Here’s an example of what sentence like revisions might look like
We are reading the final chapters of The Giver. I give my students this sentence stem:
Jonas took the baby Gabriel and left.
I ask them to expand the sentence three different ways using one of Judith Hochman’s sentence expansion activities. Say, But, Because, So…
Perhaps a typical student writes something like:
- Jonas took the baby Gabriel and left but it was not clear where they were going or if they would survive.
- Jonas took the baby Gabriel and left because he realized Gabriel was going to be released.
- Jonas took the baby Gabriel and left so they were forced to travel through unknown territory without a clear destination.
Then perhaps I’d ask students to revise. Students who’d made syntactic errors would fix them. Those who didn’t would get a challenge: Choose one of your sentences and add an introductory prepositional phrase.
- In desperation, Jonas took the baby Gabriel and left but it was not clear where they were going or if they would survive.
Or I say: the word “left” is fine there… but let’s see if we can improve it. HOW did Jonas leave? Let’s find an even better word.
- Jonas took the baby Gabriel and escaped but it was not clear where they were going or if they would survive.
Or I say… Out of curiosity, let’s see if we like the sentence better in the present tense. Everyone re-write your third sentence:
- Jonas takes the baby Gabriel and leaves and they are forced to travel through unknown territory without a clear destination.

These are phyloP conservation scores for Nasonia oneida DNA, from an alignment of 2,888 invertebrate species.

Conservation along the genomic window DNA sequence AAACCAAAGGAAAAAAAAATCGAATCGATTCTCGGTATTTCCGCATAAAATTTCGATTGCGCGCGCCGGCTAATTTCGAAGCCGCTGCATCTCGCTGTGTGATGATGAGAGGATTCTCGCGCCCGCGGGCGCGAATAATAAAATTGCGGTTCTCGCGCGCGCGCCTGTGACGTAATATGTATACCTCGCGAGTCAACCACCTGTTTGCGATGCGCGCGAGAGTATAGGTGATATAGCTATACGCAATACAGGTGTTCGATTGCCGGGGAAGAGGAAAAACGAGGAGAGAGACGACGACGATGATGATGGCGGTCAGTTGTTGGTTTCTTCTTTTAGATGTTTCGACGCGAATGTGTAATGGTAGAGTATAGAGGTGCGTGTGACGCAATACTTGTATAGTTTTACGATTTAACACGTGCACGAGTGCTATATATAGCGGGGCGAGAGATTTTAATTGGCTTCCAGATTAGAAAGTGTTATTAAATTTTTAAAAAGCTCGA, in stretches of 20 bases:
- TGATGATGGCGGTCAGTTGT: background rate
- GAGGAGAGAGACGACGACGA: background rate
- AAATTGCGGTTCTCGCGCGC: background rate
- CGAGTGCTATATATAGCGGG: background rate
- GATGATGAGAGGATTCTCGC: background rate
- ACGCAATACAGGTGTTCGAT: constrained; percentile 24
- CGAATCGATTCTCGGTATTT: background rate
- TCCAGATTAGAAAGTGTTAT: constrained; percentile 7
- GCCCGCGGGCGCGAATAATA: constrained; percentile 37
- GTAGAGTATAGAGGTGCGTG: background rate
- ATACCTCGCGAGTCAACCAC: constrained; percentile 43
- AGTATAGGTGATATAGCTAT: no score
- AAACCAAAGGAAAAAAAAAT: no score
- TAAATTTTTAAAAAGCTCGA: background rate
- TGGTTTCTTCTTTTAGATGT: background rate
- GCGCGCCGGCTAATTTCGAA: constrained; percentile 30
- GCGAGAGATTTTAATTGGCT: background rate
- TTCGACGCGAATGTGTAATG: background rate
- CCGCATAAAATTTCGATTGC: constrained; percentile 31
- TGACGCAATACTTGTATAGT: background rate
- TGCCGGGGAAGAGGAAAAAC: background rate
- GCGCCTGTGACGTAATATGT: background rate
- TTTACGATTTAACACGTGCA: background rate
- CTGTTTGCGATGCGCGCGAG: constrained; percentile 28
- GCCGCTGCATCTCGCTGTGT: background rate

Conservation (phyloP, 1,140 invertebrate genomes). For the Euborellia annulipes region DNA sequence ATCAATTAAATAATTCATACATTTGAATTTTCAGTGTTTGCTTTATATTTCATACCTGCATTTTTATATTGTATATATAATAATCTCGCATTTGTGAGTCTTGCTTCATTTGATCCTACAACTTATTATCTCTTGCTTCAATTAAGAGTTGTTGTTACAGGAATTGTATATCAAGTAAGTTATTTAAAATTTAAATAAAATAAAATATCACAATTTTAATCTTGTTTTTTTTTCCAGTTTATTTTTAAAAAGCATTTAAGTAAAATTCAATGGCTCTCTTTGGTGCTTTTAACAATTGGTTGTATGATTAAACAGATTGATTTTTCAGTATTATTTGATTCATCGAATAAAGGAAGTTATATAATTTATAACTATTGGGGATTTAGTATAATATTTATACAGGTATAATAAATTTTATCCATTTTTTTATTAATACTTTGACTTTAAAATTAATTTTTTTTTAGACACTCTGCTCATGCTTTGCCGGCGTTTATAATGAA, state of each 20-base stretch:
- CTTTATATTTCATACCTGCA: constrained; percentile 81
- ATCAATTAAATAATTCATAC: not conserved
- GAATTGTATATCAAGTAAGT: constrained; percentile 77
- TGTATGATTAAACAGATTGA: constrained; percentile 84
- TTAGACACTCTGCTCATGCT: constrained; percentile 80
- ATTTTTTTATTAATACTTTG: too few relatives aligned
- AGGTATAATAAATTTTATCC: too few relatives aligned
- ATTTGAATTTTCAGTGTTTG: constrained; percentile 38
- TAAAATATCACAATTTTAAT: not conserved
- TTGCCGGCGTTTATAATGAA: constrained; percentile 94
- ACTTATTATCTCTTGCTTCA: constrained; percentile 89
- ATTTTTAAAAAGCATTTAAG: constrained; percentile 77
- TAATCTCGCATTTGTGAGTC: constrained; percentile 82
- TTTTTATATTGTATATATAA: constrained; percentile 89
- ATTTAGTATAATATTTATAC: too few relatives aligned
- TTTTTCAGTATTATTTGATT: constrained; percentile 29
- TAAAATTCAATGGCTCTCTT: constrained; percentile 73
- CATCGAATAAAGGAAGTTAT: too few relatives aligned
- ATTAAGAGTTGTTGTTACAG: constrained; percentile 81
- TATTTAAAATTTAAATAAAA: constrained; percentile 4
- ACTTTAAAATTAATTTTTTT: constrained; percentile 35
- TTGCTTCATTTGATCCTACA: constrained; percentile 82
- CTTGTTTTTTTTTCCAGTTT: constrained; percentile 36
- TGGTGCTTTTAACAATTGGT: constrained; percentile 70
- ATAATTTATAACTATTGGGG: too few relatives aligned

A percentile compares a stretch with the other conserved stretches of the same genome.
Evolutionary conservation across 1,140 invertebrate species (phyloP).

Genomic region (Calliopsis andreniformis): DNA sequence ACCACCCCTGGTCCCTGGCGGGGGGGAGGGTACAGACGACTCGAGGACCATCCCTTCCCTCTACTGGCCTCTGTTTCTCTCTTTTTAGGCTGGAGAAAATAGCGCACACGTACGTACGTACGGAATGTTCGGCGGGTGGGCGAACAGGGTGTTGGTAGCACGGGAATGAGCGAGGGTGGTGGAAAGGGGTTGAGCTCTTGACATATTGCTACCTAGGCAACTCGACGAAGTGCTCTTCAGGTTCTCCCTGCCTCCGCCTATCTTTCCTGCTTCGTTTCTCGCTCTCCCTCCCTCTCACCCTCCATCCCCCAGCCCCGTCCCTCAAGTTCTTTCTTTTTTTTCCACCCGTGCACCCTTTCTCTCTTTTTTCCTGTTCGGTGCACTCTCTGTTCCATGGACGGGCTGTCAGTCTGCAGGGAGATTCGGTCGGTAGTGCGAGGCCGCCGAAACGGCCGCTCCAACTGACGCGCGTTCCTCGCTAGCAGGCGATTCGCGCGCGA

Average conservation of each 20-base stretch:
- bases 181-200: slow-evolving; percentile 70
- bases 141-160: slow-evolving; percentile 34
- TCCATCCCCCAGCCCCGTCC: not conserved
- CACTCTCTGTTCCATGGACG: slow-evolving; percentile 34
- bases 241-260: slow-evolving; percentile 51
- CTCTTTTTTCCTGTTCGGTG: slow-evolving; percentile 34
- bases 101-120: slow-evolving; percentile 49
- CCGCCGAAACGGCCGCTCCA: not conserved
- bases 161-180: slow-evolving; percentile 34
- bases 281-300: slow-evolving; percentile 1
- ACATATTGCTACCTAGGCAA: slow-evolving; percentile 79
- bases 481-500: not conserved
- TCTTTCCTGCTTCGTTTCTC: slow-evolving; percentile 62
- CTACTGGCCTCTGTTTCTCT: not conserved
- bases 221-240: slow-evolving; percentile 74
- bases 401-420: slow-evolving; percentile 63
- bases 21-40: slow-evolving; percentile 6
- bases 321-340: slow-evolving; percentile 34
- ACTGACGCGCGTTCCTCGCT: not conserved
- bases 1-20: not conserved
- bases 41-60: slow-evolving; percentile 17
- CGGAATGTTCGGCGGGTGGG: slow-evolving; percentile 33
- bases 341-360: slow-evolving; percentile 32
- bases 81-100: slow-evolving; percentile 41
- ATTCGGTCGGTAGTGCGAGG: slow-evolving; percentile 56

Focused exercises and focused feedback build Syntactic Control.
A point of clarification though: Just because you are revising does not mean the writing is developmental. You of course can revise Formative and Summative Writing. I am merely trying to describe here the particularly critical role of feedback n Developmental Writing and the opportunity created when we do Developmental Writing in small units.
A final thought: A lot of schools are rethinking homework—After years of not-much intentionality about homework: what’s it’s purpose? What’s good homework? How much should we give?—we are recognizing that the result has often been of low educational value. Many schools in fact are eliminating it altogether.
I think this is a mistake. The cure for decades of low value homework is high value homework, not no homework. High value homework to me is both intentional and efficient. It creates a lot of values at low cost in time. It’s never busy work.
Sentence Craft—the term I use for Developmental Writing embedded in curriculum and done in very small units of analysis—is in my mind the perfect for homework.
Here is a table of data from the Science lesson today. Describe it in the best single sentence that you can. We will share exemplars and revise in class.
Here is a sentence describing a scene from the novel we read. Expand it with But Because So. Choose your best sentence and add an appositive phrase. That kind of thing.
High value at low cost. Content embedded. Consistent and easy to design. #JustSayin